Argument

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It’s Time for Biden to Get Tough on Sisi

Washington should refuse a security waiver and block $300 million in military assistance to Egypt until Cairo cleans up its act on human rights.

By , a nonresident fellow at Arab Center Washington DC and a former U.S. diplomat who served in Cairo.
U.S. Secretary of State meets with Egyptian president.
U.S. Secretary of State Antony Blinken (left) meets with Egyptian President Abdel Fattah al-Sisi at the Heliopolis Palace in Cairo, Egypt, on May 26. ALEX BRANDON/POOL/AFP via Getty Images

When it comes to Egypt, the United States has long favored the path of least resistance. Unwilling to take serious steps to confront the Egyptian government’s human rights abuses from the Hosni Mubarak era to the present or its own complicity in supporting Cairo through military and economic aid, Washington has often relied on pro-forma criticism of Egypt’s record while largely ignoring the problem in the interest of preserving an uneasy political-military status quo in the region. U.S. President Joe Biden promised to change that course but so far has done the opposite.

Cairo’s role in brokering Middle East peace agreements, its cooperation in fighting terrorism, and its preferential treatment of U.S. warships and military aircraft transiting the Suez Canal and Egyptian airspace have always outweighed any concern about the authoritarian nature of Egypt’s government and its massive human rights abuses. Egypt’s role in “regional stability” was all that mattered. As a former U.S. diplomat who served in Cairo, I had to write that talking point for visiting administration officials and members of Congress, or some version of it, hundreds of times.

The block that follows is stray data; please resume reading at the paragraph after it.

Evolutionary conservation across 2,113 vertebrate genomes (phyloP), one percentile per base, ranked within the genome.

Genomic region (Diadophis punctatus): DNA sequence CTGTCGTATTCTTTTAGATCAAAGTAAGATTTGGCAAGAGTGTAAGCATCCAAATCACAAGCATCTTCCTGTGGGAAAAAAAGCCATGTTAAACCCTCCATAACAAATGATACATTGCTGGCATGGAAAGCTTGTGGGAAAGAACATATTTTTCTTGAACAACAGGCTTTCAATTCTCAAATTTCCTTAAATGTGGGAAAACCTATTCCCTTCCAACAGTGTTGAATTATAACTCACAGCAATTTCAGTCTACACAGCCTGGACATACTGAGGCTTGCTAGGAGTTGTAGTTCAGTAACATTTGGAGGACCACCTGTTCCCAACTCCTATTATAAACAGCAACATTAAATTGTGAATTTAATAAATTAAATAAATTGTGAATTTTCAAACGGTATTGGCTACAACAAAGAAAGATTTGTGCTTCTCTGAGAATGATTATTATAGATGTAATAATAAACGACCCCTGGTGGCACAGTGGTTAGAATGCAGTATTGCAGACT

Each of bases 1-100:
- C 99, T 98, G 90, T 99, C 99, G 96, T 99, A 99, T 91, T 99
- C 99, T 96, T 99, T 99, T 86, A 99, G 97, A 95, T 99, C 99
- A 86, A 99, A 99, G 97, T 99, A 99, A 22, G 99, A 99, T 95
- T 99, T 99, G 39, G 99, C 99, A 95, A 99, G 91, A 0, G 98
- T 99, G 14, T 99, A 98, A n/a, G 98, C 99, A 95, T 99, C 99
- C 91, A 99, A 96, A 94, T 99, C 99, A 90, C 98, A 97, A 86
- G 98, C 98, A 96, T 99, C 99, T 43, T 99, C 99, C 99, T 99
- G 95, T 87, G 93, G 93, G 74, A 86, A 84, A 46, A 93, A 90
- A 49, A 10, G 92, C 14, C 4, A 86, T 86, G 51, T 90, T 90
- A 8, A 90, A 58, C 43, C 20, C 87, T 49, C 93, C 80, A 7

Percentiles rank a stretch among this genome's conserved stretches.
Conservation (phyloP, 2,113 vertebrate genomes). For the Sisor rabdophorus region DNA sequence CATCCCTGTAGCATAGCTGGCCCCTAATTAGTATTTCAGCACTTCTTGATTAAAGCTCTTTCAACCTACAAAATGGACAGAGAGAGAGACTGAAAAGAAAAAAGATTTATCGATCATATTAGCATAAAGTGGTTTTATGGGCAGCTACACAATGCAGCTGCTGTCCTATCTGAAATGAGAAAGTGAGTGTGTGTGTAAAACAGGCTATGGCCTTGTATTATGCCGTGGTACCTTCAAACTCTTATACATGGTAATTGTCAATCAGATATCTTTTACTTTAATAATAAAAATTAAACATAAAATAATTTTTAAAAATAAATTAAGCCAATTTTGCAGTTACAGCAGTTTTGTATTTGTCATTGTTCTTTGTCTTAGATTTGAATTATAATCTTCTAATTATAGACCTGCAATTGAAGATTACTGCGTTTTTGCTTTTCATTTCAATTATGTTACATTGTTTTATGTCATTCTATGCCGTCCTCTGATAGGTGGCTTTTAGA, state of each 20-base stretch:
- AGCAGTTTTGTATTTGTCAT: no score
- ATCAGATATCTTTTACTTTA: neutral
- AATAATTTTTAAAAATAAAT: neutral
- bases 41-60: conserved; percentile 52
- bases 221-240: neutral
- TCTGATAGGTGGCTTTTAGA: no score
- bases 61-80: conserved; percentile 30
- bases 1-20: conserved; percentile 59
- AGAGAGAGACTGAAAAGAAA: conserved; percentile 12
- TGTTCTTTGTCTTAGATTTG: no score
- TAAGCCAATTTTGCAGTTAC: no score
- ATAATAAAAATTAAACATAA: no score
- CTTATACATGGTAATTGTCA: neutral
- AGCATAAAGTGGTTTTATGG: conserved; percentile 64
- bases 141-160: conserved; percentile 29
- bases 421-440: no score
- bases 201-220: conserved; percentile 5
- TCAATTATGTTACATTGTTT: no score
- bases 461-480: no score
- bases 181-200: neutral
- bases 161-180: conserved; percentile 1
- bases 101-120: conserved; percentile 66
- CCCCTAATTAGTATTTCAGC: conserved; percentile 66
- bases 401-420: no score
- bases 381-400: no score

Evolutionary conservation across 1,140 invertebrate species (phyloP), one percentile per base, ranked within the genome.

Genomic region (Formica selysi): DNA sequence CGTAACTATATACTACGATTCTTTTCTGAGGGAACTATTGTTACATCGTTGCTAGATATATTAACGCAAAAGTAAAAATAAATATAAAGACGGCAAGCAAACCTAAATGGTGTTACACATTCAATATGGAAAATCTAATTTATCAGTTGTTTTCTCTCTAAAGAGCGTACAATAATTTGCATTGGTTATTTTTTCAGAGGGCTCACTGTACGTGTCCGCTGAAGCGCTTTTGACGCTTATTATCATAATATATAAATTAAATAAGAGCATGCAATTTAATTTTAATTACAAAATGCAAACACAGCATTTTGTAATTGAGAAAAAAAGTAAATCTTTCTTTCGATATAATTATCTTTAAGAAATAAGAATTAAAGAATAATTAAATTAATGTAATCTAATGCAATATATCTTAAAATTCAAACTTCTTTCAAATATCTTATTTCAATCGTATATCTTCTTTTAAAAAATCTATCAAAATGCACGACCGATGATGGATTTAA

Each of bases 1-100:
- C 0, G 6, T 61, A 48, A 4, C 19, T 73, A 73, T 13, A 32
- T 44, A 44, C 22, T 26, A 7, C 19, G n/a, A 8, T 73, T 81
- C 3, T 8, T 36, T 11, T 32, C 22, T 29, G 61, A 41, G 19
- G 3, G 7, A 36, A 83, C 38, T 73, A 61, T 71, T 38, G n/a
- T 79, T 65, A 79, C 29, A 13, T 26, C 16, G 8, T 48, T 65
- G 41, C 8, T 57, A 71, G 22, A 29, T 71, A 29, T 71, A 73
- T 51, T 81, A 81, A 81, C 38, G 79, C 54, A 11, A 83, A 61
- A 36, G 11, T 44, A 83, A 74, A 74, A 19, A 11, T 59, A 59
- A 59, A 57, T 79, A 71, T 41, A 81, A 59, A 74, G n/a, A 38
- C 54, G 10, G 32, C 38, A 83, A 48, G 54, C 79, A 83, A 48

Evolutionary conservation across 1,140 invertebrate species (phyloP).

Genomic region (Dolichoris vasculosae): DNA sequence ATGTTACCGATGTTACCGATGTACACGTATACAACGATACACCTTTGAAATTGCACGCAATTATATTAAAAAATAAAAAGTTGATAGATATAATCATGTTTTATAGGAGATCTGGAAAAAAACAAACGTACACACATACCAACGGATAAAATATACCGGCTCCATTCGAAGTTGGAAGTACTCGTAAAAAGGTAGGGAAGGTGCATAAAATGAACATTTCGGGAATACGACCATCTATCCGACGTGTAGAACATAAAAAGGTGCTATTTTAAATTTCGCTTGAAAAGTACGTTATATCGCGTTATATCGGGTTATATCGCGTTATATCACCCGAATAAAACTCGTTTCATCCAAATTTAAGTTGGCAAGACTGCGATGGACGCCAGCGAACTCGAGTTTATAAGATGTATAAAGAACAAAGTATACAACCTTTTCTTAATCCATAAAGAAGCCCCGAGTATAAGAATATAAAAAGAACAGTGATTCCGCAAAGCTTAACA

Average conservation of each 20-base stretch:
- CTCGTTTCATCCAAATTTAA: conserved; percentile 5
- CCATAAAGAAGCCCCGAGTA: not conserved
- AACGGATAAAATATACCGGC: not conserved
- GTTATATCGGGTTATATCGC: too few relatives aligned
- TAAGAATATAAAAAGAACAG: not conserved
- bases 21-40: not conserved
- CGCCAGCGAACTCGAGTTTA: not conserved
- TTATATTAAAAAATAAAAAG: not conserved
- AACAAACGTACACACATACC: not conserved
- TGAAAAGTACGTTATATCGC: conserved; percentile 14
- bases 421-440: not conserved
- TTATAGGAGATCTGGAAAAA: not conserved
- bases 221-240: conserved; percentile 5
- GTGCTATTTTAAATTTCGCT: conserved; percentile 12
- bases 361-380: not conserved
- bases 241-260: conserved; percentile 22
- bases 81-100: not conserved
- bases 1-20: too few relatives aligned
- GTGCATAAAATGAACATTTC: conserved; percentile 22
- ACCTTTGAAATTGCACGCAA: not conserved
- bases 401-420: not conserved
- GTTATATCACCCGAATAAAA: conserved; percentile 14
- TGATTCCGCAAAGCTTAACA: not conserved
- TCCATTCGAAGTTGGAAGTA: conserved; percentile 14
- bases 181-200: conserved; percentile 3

The problem is Egypt’s human rights abuses, compounded by poor governance and economic mismanagement, have accelerated domestic instability and terrorism. As the Arab Spring and the rise of the Islamic State in the Sinai Peninsula have demonstrated, that can have far-reaching regional impacts. Indeed, nonprofit Human Rights First noted “[Abdel Fattah al-Sisi’s] brutal crackdown on dissent is fueling ISIS’s growth, as the group recruits supporters in Egypt’s prisons at an accelerating rate.” If Biden is serious about human rights, he now has the leverage to put pressure on Egypt by denying a $300 million security assistance package.

When it comes to Egypt, the United States has long favored the path of least resistance. Unwilling to take serious steps to confront the Egyptian government’s human rights abuses from the Hosni Mubarak era to the present or its own complicity in supporting Cairo through military and economic aid, Washington has often relied on pro-forma criticism of Egypt’s record while largely ignoring the problem in the interest of preserving an uneasy political-military status quo in the region. U.S. President Joe Biden promised to change that course but so far has done the opposite.

Cairo’s role in brokering Middle East peace agreements, its cooperation in fighting terrorism, and its preferential treatment of U.S. warships and military aircraft transiting the Suez Canal and Egyptian airspace have always outweighed any concern about the authoritarian nature of Egypt’s government and its massive human rights abuses. Egypt’s role in “regional stability” was all that mattered. As a former U.S. diplomat who served in Cairo, I had to write that talking point for visiting administration officials and members of Congress, or some version of it, hundreds of times.

The problem is Egypt’s human rights abuses, compounded by poor governance and economic mismanagement, have accelerated domestic instability and terrorism. As the Arab Spring and the rise of the Islamic State in the Sinai Peninsula have demonstrated, that can have far-reaching regional impacts. Indeed, nonprofit Human Rights First noted “[Abdel Fattah al-Sisi’s] brutal crackdown on dissent is fueling ISIS’s growth, as the group recruits supporters in Egypt’s prisons at an accelerating rate.” If Biden is serious about human rights, he now has the leverage to put pressure on Egypt by denying a $300 million security assistance package.